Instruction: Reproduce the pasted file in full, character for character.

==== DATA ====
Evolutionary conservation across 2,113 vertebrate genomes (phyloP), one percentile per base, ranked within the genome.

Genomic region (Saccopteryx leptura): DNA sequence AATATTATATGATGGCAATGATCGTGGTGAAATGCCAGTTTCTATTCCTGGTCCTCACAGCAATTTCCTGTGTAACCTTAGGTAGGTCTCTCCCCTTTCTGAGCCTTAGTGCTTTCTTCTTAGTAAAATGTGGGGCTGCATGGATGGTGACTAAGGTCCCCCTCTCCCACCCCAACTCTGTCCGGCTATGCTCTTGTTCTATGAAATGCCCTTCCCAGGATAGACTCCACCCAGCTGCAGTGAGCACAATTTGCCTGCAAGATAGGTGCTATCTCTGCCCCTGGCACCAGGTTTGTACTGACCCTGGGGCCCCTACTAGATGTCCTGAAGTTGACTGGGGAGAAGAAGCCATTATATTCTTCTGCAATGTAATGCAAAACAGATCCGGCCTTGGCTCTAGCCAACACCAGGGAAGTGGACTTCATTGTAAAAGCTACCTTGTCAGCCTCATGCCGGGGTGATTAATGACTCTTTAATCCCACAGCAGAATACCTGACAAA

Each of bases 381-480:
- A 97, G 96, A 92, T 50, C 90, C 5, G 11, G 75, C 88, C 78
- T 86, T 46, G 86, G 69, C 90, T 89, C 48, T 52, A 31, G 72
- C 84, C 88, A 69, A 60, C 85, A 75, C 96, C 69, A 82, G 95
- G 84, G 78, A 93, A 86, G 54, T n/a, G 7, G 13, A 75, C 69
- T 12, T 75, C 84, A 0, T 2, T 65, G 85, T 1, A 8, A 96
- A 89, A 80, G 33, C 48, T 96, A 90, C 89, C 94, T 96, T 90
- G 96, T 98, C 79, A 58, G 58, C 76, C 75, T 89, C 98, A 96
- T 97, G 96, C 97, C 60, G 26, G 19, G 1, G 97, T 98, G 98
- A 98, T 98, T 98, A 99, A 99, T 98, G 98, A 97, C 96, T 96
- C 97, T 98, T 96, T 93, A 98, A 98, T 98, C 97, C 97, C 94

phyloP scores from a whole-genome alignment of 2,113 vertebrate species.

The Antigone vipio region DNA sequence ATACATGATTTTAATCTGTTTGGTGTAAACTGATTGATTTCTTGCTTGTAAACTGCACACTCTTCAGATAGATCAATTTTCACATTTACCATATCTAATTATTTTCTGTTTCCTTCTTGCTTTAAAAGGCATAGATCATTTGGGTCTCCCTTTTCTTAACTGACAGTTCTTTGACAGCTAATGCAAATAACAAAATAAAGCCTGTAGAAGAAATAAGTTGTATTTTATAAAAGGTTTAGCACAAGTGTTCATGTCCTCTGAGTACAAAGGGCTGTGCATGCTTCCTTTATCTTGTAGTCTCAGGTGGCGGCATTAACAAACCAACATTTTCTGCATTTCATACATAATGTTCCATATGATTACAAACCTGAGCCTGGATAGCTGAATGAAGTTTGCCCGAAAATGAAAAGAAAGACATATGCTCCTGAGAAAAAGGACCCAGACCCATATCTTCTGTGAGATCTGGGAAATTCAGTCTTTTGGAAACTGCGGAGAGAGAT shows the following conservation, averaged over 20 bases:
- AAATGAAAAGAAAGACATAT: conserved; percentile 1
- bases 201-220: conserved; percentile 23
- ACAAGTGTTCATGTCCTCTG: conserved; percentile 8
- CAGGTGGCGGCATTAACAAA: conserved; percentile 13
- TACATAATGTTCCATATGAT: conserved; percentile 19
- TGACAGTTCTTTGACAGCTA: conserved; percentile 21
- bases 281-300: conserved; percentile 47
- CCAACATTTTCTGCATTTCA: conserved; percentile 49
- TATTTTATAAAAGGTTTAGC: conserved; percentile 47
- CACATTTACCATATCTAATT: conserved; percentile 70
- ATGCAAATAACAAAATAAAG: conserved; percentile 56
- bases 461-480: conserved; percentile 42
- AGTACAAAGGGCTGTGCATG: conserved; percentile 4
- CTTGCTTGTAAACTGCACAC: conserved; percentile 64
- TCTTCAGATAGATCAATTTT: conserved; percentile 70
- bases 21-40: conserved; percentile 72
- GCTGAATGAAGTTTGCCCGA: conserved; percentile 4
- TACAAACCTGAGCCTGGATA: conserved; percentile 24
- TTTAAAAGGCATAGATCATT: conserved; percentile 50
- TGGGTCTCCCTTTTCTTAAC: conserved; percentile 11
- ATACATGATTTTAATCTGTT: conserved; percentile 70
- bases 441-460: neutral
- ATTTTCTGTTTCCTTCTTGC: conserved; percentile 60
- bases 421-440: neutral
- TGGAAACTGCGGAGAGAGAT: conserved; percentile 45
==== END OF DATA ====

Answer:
Evolutionary conservation across 2,113 vertebrate genomes (phyloP), one percentile per base, ranked within the genome.

Genomic region (Saccopteryx leptura): DNA sequence AATATTATATGATGGCAATGATCGTGGTGAAATGCCAGTTTCTATTCCTGGTCCTCACAGCAATTTCCTGTGTAACCTTAGGTAGGTCTCTCCCCTTTCTGAGCCTTAGTGCTTTCTTCTTAGTAAAATGTGGGGCTGCATGGATGGTGACTAAGGTCCCCCTCTCCCACCCCAACTCTGTCCGGCTATGCTCTTGTTCTATGAAATGCCCTTCCCAGGATAGACTCCACCCAGCTGCAGTGAGCACAATTTGCCTGCAAGATAGGTGCTATCTCTGCCCCTGGCACCAGGTTTGTACTGACCCTGGGGCCCCTACTAGATGTCCTGAAGTTGACTGGGGAGAAGAAGCCATTATATTCTTCTGCAATGTAATGCAAAACAGATCCGGCCTTGGCTCTAGCCAACACCAGGGAAGTGGACTTCATTGTAAAAGCTACCTTGTCAGCCTCATGCCGGGGTGATTAATGACTCTTTAATCCCACAGCAGAATACCTGACAAA

Each of bases 381-480:
- A 97, G 96, A 92, T 50, C 90, C 5, G 11, G 75, C 88, C 78
- T 86, T 46, G 86, G 69, C 90, T 89, C 48, T 52, A 31, G 72
- C 84, C 88, A 69, A 60, C 85, A 75, C 96, C 69, A 82, G 95
- G 84, G 78, A 93, A 86, G 54, T n/a, G 7, G 13, A 75, C 69
- T 12, T 75, C 84, A 0, T 2, T 65, G 85, T 1, A 8, A 96
- A 89, A 80, G 33, C 48, T 96, A 90, C 89, C 94, T 96, T 90
- G 96, T 98, C 79, A 58, G 58, C 76, C 75, T 89, C 98, A 96
- T 97, G 96, C 97, C 60, G 26, G 19, G 1, G 97, T 98, G 98
- A 98, T 98, T 98, A 99, A 99, T 98, G 98, A 97, C 96, T 96
- C 97, T 98, T 96, T 93, A 98, A 98, T 98, C 97, C 97, C 94

phyloP scores from a whole-genome alignment of 2,113 vertebrate species.

The Antigone vipio region DNA sequence ATACATGATTTTAATCTGTTTGGTGTAAACTGATTGATTTCTTGCTTGTAAACTGCACACTCTTCAGATAGATCAATTTTCACATTTACCATATCTAATTATTTTCTGTTTCCTTCTTGCTTTAAAAGGCATAGATCATTTGGGTCTCCCTTTTCTTAACTGACAGTTCTTTGACAGCTAATGCAAATAACAAAATAAAGCCTGTAGAAGAAATAAGTTGTATTTTATAAAAGGTTTAGCACAAGTGTTCATGTCCTCTGAGTACAAAGGGCTGTGCATGCTTCCTTTATCTTGTAGTCTCAGGTGGCGGCATTAACAAACCAACATTTTCTGCATTTCATACATAATGTTCCATATGATTACAAACCTGAGCCTGGATAGCTGAATGAAGTTTGCCCGAAAATGAAAAGAAAGACATATGCTCCTGAGAAAAAGGACCCAGACCCATATCTTCTGTGAGATCTGGGAAATTCAGTCTTTTGGAAACTGCGGAGAGAGAT shows the following conservation, averaged over 20 bases:
- AAATGAAAAGAAAGACATAT: conserved; percentile 1
- bases 201-220: conserved; percentile 23
- ACAAGTGTTCATGTCCTCTG: conserved; percentile 8
- CAGGTGGCGGCATTAACAAA: conserved; percentile 13
- TACATAATGTTCCATATGAT: conserved; percentile 19
- TGACAGTTCTTTGACAGCTA: conserved; percentile 21
- bases 281-300: conserved; percentile 47
- CCAACATTTTCTGCATTTCA: conserved; percentile 49
- TATTTTATAAAAGGTTTAGC: conserved; percentile 47
- CACATTTACCATATCTAATT: conserved; percentile 70
- ATGCAAATAACAAAATAAAG: conserved; percentile 56
- bases 461-480: conserved; percentile 42
- AGTACAAAGGGCTGTGCATG: conserved; percentile 4
- CTTGCTTGTAAACTGCACAC: conserved; percentile 64
- TCTTCAGATAGATCAATTTT: conserved; percentile 70
- bases 21-40: conserved; percentile 72
- GCTGAATGAAGTTTGCCCGA: conserved; percentile 4
- TACAAACCTGAGCCTGGATA: conserved; percentile 24
- TTTAAAAGGCATAGATCATT: conserved; percentile 50
- TGGGTCTCCCTTTTCTTAAC: conserved; percentile 11
- ATACATGATTTTAATCTGTT: conserved; percentile 70
- bases 441-460: neutral
- ATTTTCTGTTTCCTTCTTGC: conserved; percentile 60
- bases 421-440: neutral
- TGGAAACTGCGGAGAGAGAT: conserved; percentile 45